In Egypt, History Is Reflecting, Not Repeating, Itself
History appears to be repeating itself in Egypt as thousands flood the streets protesting the government of President Mohammed Morsi and the Muslim Brotherhood. Talks continue between Morsi’s government, the military and the protesters, but little progress has been made as a deadline for a resolution nears.
Of course, history is not repetition, it is a reflection. As much as the protests evoke memories of 2011, Ashraf Khalil points out that there are some important differences.
Differences Between 2011 and 2013
In 2011, the protesters possessed some hope that revolution would lead to better days, while today that is less certain given Egypt’s faltering economy. In addition, Mohammed Morsi is not Hosni Mubarak. While Mubarak willingly ceded power, Morsi has so far rejected any calls for his resignation and stated in a late-night address that he is willing to give his life “to protect the legitimacy” of the country’s “democratic” process.
He writes in Foreign Affairs that as much as the demonstrators may wish it were so, the Brotherhood will not easily fade away.
“After all, it has been a mainstay in Egyptian politics for decades; even Mubarak, in his 30-year reign, could not get rid of it. The pro-Morsi protests and Egypt’s first round of presidential elections last summer indicated that the Muslim Brotherhood’s true national support is likely still around 25 percent of registered voters. Whoever leads the government next, therefore, will have to somehow make peace with the Brotherhood,” Khalil asserts.
Military Remains A Powerful And Popular Force
Fawaz Gerges, director of the Middle East Centre at the London School of Economics tells Canada’s Daily Star that the military remains a “respected and powerful institution” that has the support of the poor. Declining economic conditions have drawn poorer Egyptians into the streets, where they were not in 2011.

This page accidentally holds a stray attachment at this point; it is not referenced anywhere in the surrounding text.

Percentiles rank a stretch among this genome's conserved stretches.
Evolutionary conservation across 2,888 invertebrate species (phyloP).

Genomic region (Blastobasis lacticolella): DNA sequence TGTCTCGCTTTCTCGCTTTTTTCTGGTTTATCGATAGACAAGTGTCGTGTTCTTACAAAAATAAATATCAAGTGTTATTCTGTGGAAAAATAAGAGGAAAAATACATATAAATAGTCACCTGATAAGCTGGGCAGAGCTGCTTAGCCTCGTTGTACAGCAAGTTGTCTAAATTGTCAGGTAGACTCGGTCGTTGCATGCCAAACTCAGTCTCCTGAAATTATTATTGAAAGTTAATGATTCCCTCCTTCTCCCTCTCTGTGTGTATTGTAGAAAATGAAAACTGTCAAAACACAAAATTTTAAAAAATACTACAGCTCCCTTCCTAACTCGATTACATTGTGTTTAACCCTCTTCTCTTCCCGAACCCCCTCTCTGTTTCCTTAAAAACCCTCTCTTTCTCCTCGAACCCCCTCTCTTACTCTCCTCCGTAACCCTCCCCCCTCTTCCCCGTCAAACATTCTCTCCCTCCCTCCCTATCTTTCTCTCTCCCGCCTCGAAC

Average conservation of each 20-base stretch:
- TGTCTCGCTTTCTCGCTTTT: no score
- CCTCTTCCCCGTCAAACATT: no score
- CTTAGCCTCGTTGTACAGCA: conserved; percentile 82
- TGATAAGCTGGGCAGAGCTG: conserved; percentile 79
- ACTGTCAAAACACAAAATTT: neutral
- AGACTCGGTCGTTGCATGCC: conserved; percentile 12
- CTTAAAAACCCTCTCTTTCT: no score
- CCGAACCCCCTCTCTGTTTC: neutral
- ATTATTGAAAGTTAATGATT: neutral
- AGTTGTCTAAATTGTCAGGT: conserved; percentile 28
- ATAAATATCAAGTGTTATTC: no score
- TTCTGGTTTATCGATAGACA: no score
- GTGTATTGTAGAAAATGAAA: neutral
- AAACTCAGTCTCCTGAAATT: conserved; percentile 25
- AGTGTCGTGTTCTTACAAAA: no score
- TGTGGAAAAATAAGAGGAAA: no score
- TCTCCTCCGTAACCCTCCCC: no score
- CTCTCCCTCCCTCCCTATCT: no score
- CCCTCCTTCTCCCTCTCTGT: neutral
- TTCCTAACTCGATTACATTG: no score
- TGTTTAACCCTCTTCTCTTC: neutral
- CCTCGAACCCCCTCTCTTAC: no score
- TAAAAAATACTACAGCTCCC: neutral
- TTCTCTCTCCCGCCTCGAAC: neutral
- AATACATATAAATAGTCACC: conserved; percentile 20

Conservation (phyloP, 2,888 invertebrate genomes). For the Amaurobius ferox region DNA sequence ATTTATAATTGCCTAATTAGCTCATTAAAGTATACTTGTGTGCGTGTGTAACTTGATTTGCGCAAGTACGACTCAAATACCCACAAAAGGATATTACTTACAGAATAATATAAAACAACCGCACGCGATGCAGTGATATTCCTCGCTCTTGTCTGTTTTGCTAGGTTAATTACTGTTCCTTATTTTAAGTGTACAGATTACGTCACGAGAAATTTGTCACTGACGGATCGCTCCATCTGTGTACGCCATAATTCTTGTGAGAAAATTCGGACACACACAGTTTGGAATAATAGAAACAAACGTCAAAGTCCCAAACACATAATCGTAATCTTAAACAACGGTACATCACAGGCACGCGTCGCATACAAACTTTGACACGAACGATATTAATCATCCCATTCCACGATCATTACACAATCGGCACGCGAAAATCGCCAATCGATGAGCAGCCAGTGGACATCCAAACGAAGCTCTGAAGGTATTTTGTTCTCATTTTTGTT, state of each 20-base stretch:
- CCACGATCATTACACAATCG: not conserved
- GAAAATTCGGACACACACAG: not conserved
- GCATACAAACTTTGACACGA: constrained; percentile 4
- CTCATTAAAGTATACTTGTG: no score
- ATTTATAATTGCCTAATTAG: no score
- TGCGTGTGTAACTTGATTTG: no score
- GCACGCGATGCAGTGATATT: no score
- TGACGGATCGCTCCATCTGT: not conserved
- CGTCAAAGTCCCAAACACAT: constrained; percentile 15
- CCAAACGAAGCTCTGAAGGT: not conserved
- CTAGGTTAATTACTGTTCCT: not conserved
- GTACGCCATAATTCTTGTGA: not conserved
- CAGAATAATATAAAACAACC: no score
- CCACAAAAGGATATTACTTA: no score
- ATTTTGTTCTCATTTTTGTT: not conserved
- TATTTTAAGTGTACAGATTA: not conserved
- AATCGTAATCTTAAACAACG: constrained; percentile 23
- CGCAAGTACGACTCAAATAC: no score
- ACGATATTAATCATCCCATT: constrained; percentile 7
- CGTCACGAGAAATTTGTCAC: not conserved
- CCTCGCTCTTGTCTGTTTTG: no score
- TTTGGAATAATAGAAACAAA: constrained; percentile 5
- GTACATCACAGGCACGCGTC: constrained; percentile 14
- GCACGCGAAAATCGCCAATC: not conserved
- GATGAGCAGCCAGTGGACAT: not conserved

Rami Khouri also sees important distinctions between the two revolutions and believes the battle may be won or lost in the streets, rather than at the ballot box.
“The Muslim Brotherhood and its supporters will fight back and try to retain their grip on power. Their argument that Mursi is a legitimately elected president is a significant one, but so is the opposition’s view that in his first full year in office he has utterly failed every significant test of democratic legitimacy, and must step down and allow a new president to be elected. That contest will now be determined largely in the streets and among the leadership of the armed forces.”
The question remains: Where does Egypt go next? What can Egypt – and the world – expect if the military does intervene?
“The military and the opposition forces have already given up on Morsi and would like him to step down,” Amy Hawthorne, a senior fellow with the Atlantic Council’s Rafik Hariri Center for the Middle East says in an interview with the Voice of America.
“Unfortunately, I don’t see any positive scenarios unfolding that quickly return Egypt to a political equilibrium and stability. Morsi and the Muslim Brotherhood and other Islamist groups are digging in very deeply, refusing to be pushed out from power,” she says.